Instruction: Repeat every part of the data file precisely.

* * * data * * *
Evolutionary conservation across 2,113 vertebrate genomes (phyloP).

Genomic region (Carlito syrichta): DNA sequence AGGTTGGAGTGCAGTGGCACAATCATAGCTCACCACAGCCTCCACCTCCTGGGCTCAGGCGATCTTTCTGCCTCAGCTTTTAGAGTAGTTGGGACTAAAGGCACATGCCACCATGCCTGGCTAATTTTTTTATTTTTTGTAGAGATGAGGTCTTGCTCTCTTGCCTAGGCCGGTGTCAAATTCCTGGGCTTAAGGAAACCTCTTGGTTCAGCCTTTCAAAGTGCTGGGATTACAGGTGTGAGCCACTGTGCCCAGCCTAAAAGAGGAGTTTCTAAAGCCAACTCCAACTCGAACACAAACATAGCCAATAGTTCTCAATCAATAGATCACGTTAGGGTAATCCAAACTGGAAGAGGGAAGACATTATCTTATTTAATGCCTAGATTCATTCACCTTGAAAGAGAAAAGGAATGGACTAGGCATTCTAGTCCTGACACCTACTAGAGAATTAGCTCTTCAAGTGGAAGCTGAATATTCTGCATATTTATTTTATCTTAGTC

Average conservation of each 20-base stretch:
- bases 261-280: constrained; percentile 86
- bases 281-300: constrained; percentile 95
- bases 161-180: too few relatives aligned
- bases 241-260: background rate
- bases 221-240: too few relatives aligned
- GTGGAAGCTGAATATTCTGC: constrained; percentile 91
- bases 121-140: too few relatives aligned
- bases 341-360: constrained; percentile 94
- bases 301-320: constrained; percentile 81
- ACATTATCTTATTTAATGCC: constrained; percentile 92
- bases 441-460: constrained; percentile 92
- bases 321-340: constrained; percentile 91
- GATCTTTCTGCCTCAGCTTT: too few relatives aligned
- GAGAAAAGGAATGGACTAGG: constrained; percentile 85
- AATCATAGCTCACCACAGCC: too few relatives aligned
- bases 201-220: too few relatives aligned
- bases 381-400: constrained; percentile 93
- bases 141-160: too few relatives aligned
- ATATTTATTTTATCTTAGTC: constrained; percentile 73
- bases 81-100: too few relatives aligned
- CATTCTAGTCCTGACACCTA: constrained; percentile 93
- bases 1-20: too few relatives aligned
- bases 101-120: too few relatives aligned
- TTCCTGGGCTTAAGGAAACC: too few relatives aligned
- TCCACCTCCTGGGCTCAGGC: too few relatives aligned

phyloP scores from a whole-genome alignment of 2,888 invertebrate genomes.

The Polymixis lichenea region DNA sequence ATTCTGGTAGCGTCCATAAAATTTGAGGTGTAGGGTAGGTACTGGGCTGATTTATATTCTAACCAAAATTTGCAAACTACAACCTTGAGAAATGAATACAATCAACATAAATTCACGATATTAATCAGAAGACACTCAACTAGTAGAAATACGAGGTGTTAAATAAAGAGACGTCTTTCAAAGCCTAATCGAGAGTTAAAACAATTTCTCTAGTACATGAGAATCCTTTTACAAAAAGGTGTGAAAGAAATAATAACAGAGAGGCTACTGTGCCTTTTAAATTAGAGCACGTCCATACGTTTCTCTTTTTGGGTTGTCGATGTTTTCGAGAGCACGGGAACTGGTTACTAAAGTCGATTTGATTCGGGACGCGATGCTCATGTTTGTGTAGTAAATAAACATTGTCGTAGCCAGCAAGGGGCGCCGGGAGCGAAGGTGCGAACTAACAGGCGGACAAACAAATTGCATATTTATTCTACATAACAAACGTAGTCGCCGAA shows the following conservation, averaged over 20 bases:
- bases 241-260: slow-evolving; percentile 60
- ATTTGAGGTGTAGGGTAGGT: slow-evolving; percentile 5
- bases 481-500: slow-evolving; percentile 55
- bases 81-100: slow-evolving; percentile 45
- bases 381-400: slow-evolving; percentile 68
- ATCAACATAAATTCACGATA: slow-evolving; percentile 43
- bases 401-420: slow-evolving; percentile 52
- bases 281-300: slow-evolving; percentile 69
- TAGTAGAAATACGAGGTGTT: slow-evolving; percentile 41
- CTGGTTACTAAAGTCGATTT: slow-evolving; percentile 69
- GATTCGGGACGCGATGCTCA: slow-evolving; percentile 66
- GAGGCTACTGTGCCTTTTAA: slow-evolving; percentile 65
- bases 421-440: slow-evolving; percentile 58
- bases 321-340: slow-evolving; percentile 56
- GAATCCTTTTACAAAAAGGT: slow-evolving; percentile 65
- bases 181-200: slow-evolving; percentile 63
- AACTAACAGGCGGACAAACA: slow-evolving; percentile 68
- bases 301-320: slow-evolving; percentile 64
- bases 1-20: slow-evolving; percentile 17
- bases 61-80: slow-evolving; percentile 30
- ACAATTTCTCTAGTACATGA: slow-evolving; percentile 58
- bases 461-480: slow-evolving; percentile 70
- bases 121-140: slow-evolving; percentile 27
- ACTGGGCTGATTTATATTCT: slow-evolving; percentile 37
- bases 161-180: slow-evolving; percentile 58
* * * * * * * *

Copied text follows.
Evolutionary conservation across 2,113 vertebrate genomes (phyloP).

Genomic region (Carlito syrichta): DNA sequence AGGTTGGAGTGCAGTGGCACAATCATAGCTCACCACAGCCTCCACCTCCTGGGCTCAGGCGATCTTTCTGCCTCAGCTTTTAGAGTAGTTGGGACTAAAGGCACATGCCACCATGCCTGGCTAATTTTTTTATTTTTTGTAGAGATGAGGTCTTGCTCTCTTGCCTAGGCCGGTGTCAAATTCCTGGGCTTAAGGAAACCTCTTGGTTCAGCCTTTCAAAGTGCTGGGATTACAGGTGTGAGCCACTGTGCCCAGCCTAAAAGAGGAGTTTCTAAAGCCAACTCCAACTCGAACACAAACATAGCCAATAGTTCTCAATCAATAGATCACGTTAGGGTAATCCAAACTGGAAGAGGGAAGACATTATCTTATTTAATGCCTAGATTCATTCACCTTGAAAGAGAAAAGGAATGGACTAGGCATTCTAGTCCTGACACCTACTAGAGAATTAGCTCTTCAAGTGGAAGCTGAATATTCTGCATATTTATTTTATCTTAGTC

Average conservation of each 20-base stretch:
- bases 261-280: constrained; percentile 86
- bases 281-300: constrained; percentile 95
- bases 161-180: too few relatives aligned
- bases 241-260: background rate
- bases 221-240: too few relatives aligned
- GTGGAAGCTGAATATTCTGC: constrained; percentile 91
- bases 121-140: too few relatives aligned
- bases 341-360: constrained; percentile 94
- bases 301-320: constrained; percentile 81
- ACATTATCTTATTTAATGCC: constrained; percentile 92
- bases 441-460: constrained; percentile 92
- bases 321-340: constrained; percentile 91
- GATCTTTCTGCCTCAGCTTT: too few relatives aligned
- GAGAAAAGGAATGGACTAGG: constrained; percentile 85
- AATCATAGCTCACCACAGCC: too few relatives aligned
- bases 201-220: too few relatives aligned
- bases 381-400: constrained; percentile 93
- bases 141-160: too few relatives aligned
- ATATTTATTTTATCTTAGTC: constrained; percentile 73
- bases 81-100: too few relatives aligned
- CATTCTAGTCCTGACACCTA: constrained; percentile 93
- bases 1-20: too few relatives aligned
- bases 101-120: too few relatives aligned
- TTCCTGGGCTTAAGGAAACC: too few relatives aligned
- TCCACCTCCTGGGCTCAGGC: too few relatives aligned

phyloP scores from a whole-genome alignment of 2,888 invertebrate genomes.

The Polymixis lichenea region DNA sequence ATTCTGGTAGCGTCCATAAAATTTGAGGTGTAGGGTAGGTACTGGGCTGATTTATATTCTAACCAAAATTTGCAAACTACAACCTTGAGAAATGAATACAATCAACATAAATTCACGATATTAATCAGAAGACACTCAACTAGTAGAAATACGAGGTGTTAAATAAAGAGACGTCTTTCAAAGCCTAATCGAGAGTTAAAACAATTTCTCTAGTACATGAGAATCCTTTTACAAAAAGGTGTGAAAGAAATAATAACAGAGAGGCTACTGTGCCTTTTAAATTAGAGCACGTCCATACGTTTCTCTTTTTGGGTTGTCGATGTTTTCGAGAGCACGGGAACTGGTTACTAAAGTCGATTTGATTCGGGACGCGATGCTCATGTTTGTGTAGTAAATAAACATTGTCGTAGCCAGCAAGGGGCGCCGGGAGCGAAGGTGCGAACTAACAGGCGGACAAACAAATTGCATATTTATTCTACATAACAAACGTAGTCGCCGAA shows the following conservation, averaged over 20 bases:
- bases 241-260: slow-evolving; percentile 60
- ATTTGAGGTGTAGGGTAGGT: slow-evolving; percentile 5
- bases 481-500: slow-evolving; percentile 55
- bases 81-100: slow-evolving; percentile 45
- bases 381-400: slow-evolving; percentile 68
- ATCAACATAAATTCACGATA: slow-evolving; percentile 43
- bases 401-420: slow-evolving; percentile 52
- bases 281-300: slow-evolving; percentile 69
- TAGTAGAAATACGAGGTGTT: slow-evolving; percentile 41
- CTGGTTACTAAAGTCGATTT: slow-evolving; percentile 69
- GATTCGGGACGCGATGCTCA: slow-evolving; percentile 66
- GAGGCTACTGTGCCTTTTAA: slow-evolving; percentile 65
- bases 421-440: slow-evolving; percentile 58
- bases 321-340: slow-evolving; percentile 56
- GAATCCTTTTACAAAAAGGT: slow-evolving; percentile 65
- bases 181-200: slow-evolving; percentile 63
- AACTAACAGGCGGACAAACA: slow-evolving; percentile 68
- bases 301-320: slow-evolving; percentile 64
- bases 1-20: slow-evolving; percentile 17
- bases 61-80: slow-evolving; percentile 30
- ACAATTTCTCTAGTACATGA: slow-evolving; percentile 58
- bases 461-480: slow-evolving; percentile 70
- bases 121-140: slow-evolving; percentile 27
- ACTGGGCTGATTTATATTCT: slow-evolving; percentile 37
- bases 161-180: slow-evolving; percentile 58